- If you think you have more or more recent expertise in these or related topics, please do make that known, and perhaps just commandeer this AMA outright!
(Due to my current task list, I might respond to things mostly from 14 May onwards. But you can obviously comment & ask things before then anyway.)
To get the ball rolling, and give examples of some insights from these areas of research and how they might be relevant to EA, here’s an adapted version of a shortform comment I wrote a while ago:
Potential downsides of EA's epistemic norms (which overall seem great to me)
This is a quick attempt to summarise some insights from psychological findings on the continued influence effect of misinformation, and related areas, which might suggest downsides to some of EA's epistemic norms. Examples of the norms I'm talking about include just honestly contributing your views/data points to the general pool and trusting people will update on them only to the appropriate degree, or clearly acknowledging counterarguments even when you believe your position is strong.
From memory, this paper reviews research on CIE, and I perceived it to be high-quality and a good intro to the topic.
From this paper's abstract:
This seems to me to suggest some value in including "epistemic status" messages up front, but that this don't make it totally "safe" to make posts before having familiarised oneself with the literature and checked one's claims. (This may suggest potential downsides to both this comment and this whole AMA, so please consider yourself both warned and warned that the warning might not be sufficient!)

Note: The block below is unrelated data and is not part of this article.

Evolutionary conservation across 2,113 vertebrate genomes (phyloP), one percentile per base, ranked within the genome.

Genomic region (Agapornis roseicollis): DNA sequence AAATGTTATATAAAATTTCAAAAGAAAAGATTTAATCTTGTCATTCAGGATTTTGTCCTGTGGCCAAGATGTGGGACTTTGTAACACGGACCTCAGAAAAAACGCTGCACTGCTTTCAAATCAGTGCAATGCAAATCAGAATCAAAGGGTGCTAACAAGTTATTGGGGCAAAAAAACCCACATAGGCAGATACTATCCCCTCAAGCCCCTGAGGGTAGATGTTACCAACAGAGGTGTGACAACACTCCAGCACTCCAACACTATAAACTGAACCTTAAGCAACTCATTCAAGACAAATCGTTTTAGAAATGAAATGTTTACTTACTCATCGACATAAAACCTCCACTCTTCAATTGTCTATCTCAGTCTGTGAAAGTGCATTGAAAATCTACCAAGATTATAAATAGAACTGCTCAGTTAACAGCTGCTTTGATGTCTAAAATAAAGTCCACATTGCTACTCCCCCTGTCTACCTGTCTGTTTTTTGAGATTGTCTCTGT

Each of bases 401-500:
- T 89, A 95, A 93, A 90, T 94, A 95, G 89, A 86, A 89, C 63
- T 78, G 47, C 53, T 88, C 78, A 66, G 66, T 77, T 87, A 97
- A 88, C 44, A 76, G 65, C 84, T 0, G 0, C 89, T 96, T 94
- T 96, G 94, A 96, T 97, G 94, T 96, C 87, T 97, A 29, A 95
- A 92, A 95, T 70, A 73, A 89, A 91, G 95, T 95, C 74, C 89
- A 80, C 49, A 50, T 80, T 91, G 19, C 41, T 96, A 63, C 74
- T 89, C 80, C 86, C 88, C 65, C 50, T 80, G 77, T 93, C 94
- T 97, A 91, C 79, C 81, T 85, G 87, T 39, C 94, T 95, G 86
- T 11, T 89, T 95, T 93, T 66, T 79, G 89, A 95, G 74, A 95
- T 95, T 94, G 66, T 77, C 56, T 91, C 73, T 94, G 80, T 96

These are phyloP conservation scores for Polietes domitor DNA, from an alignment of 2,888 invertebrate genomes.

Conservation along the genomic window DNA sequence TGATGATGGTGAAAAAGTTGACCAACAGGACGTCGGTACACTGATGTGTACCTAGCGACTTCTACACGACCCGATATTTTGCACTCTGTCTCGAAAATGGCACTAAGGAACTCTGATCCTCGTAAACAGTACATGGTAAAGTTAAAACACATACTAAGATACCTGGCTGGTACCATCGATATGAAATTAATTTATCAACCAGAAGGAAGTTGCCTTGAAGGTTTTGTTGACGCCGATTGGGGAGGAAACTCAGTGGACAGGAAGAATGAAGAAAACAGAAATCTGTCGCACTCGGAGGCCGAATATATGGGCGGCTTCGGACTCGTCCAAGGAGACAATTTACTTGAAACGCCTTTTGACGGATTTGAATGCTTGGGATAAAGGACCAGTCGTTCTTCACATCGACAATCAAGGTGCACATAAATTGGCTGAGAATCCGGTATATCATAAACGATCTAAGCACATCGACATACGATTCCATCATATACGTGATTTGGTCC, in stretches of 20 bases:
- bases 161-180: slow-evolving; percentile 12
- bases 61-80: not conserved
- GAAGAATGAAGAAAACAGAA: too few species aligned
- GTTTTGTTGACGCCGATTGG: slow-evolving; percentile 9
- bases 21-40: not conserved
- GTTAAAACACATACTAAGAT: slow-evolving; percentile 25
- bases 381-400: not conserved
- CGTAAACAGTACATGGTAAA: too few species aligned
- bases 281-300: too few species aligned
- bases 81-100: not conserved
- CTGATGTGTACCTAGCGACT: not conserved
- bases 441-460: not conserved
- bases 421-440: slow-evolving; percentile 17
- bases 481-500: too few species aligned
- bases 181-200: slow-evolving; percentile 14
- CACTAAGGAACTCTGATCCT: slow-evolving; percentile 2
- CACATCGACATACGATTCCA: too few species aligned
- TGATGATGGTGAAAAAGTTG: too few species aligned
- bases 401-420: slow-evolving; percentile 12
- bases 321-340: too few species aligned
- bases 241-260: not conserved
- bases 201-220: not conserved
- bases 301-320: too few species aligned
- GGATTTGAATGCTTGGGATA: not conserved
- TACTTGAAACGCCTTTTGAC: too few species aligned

Similar things also make me a bit concerned about the “better wrong than vague” norm/slogan that crops up sometimes, and also make me hesitant to optimise too much for brevity at the expense of nuance. I see value in the “better wrong than vague” idea, and in being brief at the cost of some nuance, but it seems a good idea to make tradeoffs like this with these psychological findings in mind as one factor.
Here are a couple other seemingly relevant quotes from papers I read back then (and haven’t vetted since then):
Two more examples of how these sorts of findings can be applied to matters of interest to EAs:
I'dlike to have read this before having our discussion:
But their recommendations sound scary:
Interesting article - thanks for sharing it.
Why do you say their recommendations sound scary? Is it because you think they're intractable or hard to build support for?
Sorry, I should have been more clear: I think "treating attacks on common political knowledge by insiders as being just as threatening as the same attacks by foreigners" is hard to build support for, and may imply some risk of abuse.
I felt unsure how many people this AMA would be useful to, if anyone, and whether it would be worth posting.